We see a synergy in acquiring the SaaS businesses that support ecommerce too. Acquiring a SaaS business used by hundreds or thousands of ecommerce entrepreneurs helps identify more ecommerce acquisition targets. SaaS businesses also have strong profitability and leverage. The first 44 software as a service (SaaS) businesses in the public markets have total enterprise value (TEV) to forward revenue multiples at a median point of 5.7x. In 2018 and the first half of 2019 the multiple moved between 7.1x and 9.6x.[i] SaaS businesses have several attributes. First, like general software businesses they are able to earn higher margins. One analyst observed,
We like SaaS companies’ high gross margins. Gross margins typically range from 60% to more than 80% with the primary cost of goods sold being network and delivery costs, as well as services personnel (e.g., maintenance, training, implementation, etc.). As the customer base matures and the company reaches scale, most SaaS companies should achieve gross margins in the 75%–80% range.[ii]
Second, because SaaS businesses make their services available online, they tend to have lower distribution costs because they are not sending disks to customers or needing to get their software to hardware manufacturers for installation. Because their software engineers have unique skills for creating their intellectual property, SaaS businesses also have the protections that come with a somewhat higher barrier of entry for competitors. SaaS businesses also benefit from subscription-based pricing and the recurring revenue that comes with customers maintaining access to the software.
With SaaS businesses we find the same debt underwriting difficulty. The companies are renting their information technology. They have already built and deployed their software and need only make incremental improvements. Their distribution is paid for by others in the form of the Internet and end-user devices. This simplifies adoption. We have already experienced finding great SaaS businesses, concluding due diligence that reinforced our reason for investment, but have been unable to find banks that understand SaaS businesses well enough to finance the acquisition. More troublesome are the bankers encouraging us to artificially pay more or restructure the deal to fit the firm’s investment committee norms.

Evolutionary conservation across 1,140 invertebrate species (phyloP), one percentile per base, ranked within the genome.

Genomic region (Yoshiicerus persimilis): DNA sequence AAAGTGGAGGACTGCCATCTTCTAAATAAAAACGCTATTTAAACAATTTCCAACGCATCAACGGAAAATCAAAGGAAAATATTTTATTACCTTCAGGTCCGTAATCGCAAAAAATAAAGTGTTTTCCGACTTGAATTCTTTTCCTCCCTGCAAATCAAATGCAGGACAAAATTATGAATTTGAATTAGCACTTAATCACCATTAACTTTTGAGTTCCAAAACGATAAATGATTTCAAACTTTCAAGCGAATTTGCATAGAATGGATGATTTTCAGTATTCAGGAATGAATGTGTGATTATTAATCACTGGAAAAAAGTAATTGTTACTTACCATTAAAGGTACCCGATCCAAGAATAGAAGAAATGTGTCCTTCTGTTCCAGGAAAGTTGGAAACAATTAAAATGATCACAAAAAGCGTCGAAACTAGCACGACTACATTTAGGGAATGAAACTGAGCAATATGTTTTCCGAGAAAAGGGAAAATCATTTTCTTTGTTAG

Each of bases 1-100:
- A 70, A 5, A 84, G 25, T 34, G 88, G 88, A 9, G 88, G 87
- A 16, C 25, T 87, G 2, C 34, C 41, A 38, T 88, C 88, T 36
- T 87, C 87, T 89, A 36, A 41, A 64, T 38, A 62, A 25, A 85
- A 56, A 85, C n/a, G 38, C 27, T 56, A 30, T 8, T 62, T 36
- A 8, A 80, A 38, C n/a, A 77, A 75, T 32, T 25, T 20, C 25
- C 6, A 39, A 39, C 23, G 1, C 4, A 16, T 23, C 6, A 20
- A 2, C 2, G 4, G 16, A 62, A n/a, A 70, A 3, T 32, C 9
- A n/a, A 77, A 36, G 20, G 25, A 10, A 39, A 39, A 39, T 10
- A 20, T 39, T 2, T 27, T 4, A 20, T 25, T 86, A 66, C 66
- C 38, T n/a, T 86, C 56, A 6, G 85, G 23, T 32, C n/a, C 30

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Over 2019 we saw opportunities to invest in 51 companies. Collectively they represented more than $55M in annual revenue, and delivered $22M in net income. If we had purchased every company at the listed asking price, we would have needed a budget of $111M. Table 7 below provides the descriptive statistics for the 51 companies. Note that the statistics are independent from one another.
Table 7. Descriptive Statistics on 51 SaaS Businesses for Sale in 2019.
|Revenue||Net Income||Sales Price||Multiple||Net Margin|
When we evaluate SaaS businesses we look at five critical areas of their business model.[iii] First, we want to understand how big the total addressable market is they are in. Second, we look at how they acquire customers. This includes looking at whether the cost of acquiring new customers is going down over time. Third, we look at retention of customers. This is accomplished by evaluating the “churn” ratio of the business, which reflects how many subscribers are leaving their platform versus how many new are joining. Next, we look at the economics of the business including the life time value of the customer and the overall margins the business is generating. Finally, we also look operationally at the opportunities to consolidate the business into a cloud services provider, enhance the security of the platform, and improve its resilience to emergencies or disruptions.
As analysts who track SaaS businesses note, they are rarely a home run on all key performance indicators. When they are, their valuations tend to reflect it with a premium. The key is to find businesses still in high-growth phase with 50%+ annual growth, sales revenue less than $100M, and stable cost structures that enable reasonable estimation of the business’ future break-even point and profits.
The SaaS segment is still in its early growth stage. It is worth $60bn in 2019 and is growing at 9%.[iv] However, it is merely a segment of the $507bn software market growing at almost 6%.[v] This makes the segment attractive as an alternative asset.
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